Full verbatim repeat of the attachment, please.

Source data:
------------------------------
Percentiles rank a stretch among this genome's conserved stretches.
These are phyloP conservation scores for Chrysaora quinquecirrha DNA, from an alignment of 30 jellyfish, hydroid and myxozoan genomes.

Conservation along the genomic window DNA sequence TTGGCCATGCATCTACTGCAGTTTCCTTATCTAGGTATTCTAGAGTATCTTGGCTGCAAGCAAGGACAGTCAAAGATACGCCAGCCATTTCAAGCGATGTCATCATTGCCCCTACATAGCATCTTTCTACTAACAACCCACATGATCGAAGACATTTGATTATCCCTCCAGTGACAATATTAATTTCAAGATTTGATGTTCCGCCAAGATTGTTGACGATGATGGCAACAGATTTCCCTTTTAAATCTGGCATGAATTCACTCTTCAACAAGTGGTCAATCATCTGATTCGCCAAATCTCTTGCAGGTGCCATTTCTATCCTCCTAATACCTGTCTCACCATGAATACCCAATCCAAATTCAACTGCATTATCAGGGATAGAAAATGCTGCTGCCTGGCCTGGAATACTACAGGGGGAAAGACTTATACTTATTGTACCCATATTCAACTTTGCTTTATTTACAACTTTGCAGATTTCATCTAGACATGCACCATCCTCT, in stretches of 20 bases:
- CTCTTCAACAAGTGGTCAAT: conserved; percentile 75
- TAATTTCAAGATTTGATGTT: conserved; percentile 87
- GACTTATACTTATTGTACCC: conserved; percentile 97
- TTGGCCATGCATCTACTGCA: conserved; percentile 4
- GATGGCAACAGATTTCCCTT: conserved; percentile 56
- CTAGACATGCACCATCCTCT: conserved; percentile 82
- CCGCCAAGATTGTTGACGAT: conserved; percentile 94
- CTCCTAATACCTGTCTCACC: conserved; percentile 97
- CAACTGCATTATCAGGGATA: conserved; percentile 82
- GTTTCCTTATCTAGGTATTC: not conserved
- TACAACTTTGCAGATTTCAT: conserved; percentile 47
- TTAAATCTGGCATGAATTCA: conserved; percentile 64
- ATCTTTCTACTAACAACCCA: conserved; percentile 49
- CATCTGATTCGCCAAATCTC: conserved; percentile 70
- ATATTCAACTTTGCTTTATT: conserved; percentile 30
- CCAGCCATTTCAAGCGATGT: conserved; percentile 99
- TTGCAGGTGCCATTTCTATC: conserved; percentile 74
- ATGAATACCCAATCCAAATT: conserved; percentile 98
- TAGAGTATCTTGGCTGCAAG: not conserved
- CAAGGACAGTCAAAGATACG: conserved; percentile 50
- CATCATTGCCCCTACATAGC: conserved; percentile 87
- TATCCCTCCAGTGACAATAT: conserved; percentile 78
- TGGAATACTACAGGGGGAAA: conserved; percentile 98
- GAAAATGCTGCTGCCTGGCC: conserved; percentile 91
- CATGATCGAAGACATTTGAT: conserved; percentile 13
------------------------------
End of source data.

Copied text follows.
Percentiles rank a stretch among this genome's conserved stretches.
These are phyloP conservation scores for Chrysaora quinquecirrha DNA, from an alignment of 30 jellyfish, hydroid and myxozoan genomes.

Conservation along the genomic window DNA sequence TTGGCCATGCATCTACTGCAGTTTCCTTATCTAGGTATTCTAGAGTATCTTGGCTGCAAGCAAGGACAGTCAAAGATACGCCAGCCATTTCAAGCGATGTCATCATTGCCCCTACATAGCATCTTTCTACTAACAACCCACATGATCGAAGACATTTGATTATCCCTCCAGTGACAATATTAATTTCAAGATTTGATGTTCCGCCAAGATTGTTGACGATGATGGCAACAGATTTCCCTTTTAAATCTGGCATGAATTCACTCTTCAACAAGTGGTCAATCATCTGATTCGCCAAATCTCTTGCAGGTGCCATTTCTATCCTCCTAATACCTGTCTCACCATGAATACCCAATCCAAATTCAACTGCATTATCAGGGATAGAAAATGCTGCTGCCTGGCCTGGAATACTACAGGGGGAAAGACTTATACTTATTGTACCCATATTCAACTTTGCTTTATTTACAACTTTGCAGATTTCATCTAGACATGCACCATCCTCT, in stretches of 20 bases:
- CTCTTCAACAAGTGGTCAAT: conserved; percentile 75
- TAATTTCAAGATTTGATGTT: conserved; percentile 87
- GACTTATACTTATTGTACCC: conserved; percentile 97
- TTGGCCATGCATCTACTGCA: conserved; percentile 4
- GATGGCAACAGATTTCCCTT: conserved; percentile 56
- CTAGACATGCACCATCCTCT: conserved; percentile 82
- CCGCCAAGATTGTTGACGAT: conserved; percentile 94
- CTCCTAATACCTGTCTCACC: conserved; percentile 97
- CAACTGCATTATCAGGGATA: conserved; percentile 82
- GTTTCCTTATCTAGGTATTC: not conserved
- TACAACTTTGCAGATTTCAT: conserved; percentile 47
- TTAAATCTGGCATGAATTCA: conserved; percentile 64
- ATCTTTCTACTAACAACCCA: conserved; percentile 49
- CATCTGATTCGCCAAATCTC: conserved; percentile 70
- ATATTCAACTTTGCTTTATT: conserved; percentile 30
- CCAGCCATTTCAAGCGATGT: conserved; percentile 99
- TTGCAGGTGCCATTTCTATC: conserved; percentile 74
- ATGAATACCCAATCCAAATT: conserved; percentile 98
- TAGAGTATCTTGGCTGCAAG: not conserved
- CAAGGACAGTCAAAGATACG: conserved; percentile 50
- CATCATTGCCCCTACATAGC: conserved; percentile 87
- TATCCCTCCAGTGACAATAT: conserved; percentile 78
- TGGAATACTACAGGGGGAAA: conserved; percentile 98
- GAAAATGCTGCTGCCTGGCC: conserved; percentile 91
- CATGATCGAAGACATTTGAT: conserved; percentile 13